Most people have goals — little goals throughout each day to major life goals. But without motivation, you’ll never reach those goals. You’ll just lounge around wasting your life.
No matter what kinds of goals you’re working towards, there are plenty of things you can do to motivate yourself so you keep working on them and don’t let opportunities pass you by. Here are some self-motivational tips you can use to help you reach your own goals — big or small.
- Write down your goals.
- Make goals specific and measurable.
- Break larger goals down into mini-goals.
- Enlist a support network.
- Avoid people who discourage you.
- Stop procrastinating.
- Reward yourself.
- Consider the consequences.
- Keep your life, home, or office organized.
- Envision yourself achieving your goals.
Now let’s take a closer look at each of these self-motivational tips, including examples of how they can help you reach your goals.
Get Specific if You Want to Succeed!
It’s one thing to tell yourself “I’d like to lose weight.” But that’s not really much of a goal. A better plan is to follow the old business advice for planning marketing and PR campaigns — make your goals specific and measurable.
When goals are specific and measurable you know exactly what you’re working towards, and you can put together a concrete plan to make things happen. So instead of saying “I’d like to lose weight,” say “I want to lose 20 pounds within six months.” You have a time frame to work with, and you can actually measure your weight loss goal of 20 pounds.
It’s not enough to make them specific and measurable. Write your goals down and keep them where you’ll be constantly reminded. For example, with weight loss you might keep a note on the fridge so you see it and it helps you avoid bad decisions like grabbing a pint of ice cream that might sabotage your efforts when you’re feeling down. Or make a note on your calendar or in your PDA with specific dates to check-in. For example, put where your weight should be at the end of each month so you’re reminded to keep checking and to stay on course.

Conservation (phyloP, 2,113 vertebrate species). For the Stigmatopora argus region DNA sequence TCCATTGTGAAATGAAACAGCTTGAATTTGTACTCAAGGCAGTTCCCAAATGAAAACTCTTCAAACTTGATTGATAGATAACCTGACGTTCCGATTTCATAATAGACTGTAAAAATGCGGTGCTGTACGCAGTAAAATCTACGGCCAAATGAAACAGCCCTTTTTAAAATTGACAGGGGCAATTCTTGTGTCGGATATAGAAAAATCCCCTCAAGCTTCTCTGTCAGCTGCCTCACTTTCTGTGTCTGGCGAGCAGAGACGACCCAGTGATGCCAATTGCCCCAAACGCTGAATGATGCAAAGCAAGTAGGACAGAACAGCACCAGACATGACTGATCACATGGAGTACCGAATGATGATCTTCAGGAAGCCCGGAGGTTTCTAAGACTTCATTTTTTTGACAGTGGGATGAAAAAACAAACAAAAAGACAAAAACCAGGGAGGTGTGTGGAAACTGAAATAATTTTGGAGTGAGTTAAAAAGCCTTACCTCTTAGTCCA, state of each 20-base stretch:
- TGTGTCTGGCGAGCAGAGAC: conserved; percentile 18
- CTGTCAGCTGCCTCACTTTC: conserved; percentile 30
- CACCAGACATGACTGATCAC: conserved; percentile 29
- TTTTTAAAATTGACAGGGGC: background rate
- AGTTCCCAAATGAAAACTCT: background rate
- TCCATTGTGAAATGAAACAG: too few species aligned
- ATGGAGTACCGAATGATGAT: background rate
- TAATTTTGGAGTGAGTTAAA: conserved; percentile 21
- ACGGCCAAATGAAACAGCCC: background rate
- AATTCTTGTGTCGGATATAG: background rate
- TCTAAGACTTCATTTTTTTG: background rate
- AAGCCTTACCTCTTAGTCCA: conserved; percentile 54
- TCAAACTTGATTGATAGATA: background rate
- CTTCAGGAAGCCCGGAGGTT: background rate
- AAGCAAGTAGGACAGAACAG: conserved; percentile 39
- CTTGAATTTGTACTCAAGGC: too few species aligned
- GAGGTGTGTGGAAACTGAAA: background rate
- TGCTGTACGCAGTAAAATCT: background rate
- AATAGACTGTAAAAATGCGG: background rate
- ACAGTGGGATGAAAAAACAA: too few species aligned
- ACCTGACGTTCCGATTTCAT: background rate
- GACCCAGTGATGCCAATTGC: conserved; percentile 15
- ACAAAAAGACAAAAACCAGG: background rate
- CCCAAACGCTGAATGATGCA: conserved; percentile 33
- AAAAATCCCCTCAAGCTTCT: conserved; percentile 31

Goal-Setting Step-by-Step (or the Power of Mini-Goals)
One of the biggest potential problems with achieving our bigger goals in life is that we think so much about the big picture that it can be overwhelming. Let’s say you’re currently out of work and you need to find a job within the next three months. If you don’t reach that goal right away you might get discouraged and stop trying altogether. That’s no good.
Instead, think of ways you can break things down. Little accomplishments along the way can do a lot to keep you feeling motivated as you work towards your end goal. For example, you might have mini-goals that involve sending out a minimum of five resumes every week. Or maybe you’ll set a mini-goal to attend at least one networking event each month. You’ll know that you’re taking the steps you need to take, and even if one resume doesn’t land you your dream job, you at least know that you didn’t sit around letting opportunities pass you by. And you’ll know that next week you’ll have even more opportunities with the new resumes you’ll send out.
Support Networks and Naysayers
Achieving your goals is often easier when you can share that goal with likeminded people. Let’s take a very big, but very common, goal as an example — starting your own business. Chances are good that you can’t do everything by yourself. Or at least you can’t do things efficiently if you don’t take the time to learn from others.
If you have supportive friends and family members, that’s outstanding. Not everyone with this goal does. If one of them has been through the startup process before that’s even better. But if you don’t have that, there are other options. Go online and visit business forums or networks — in your specific industry if possible. You’ll also find peer-centric groups online for work at home moms and dads if you prefer that kind of network and if it’s appropriate for the kind of business you’re starting.
Having a support network in place could also involve getting a mentor (such as through your local SCORE chapter). The point is that you’ll have someone to talk to, someone who can point you in the right direction if you ever feel stuck, and someone who is genuinely interested in seeing you succeed. When you feel like you have to answer to someone else who will regularly check on your progress, that can be incredibly motivational.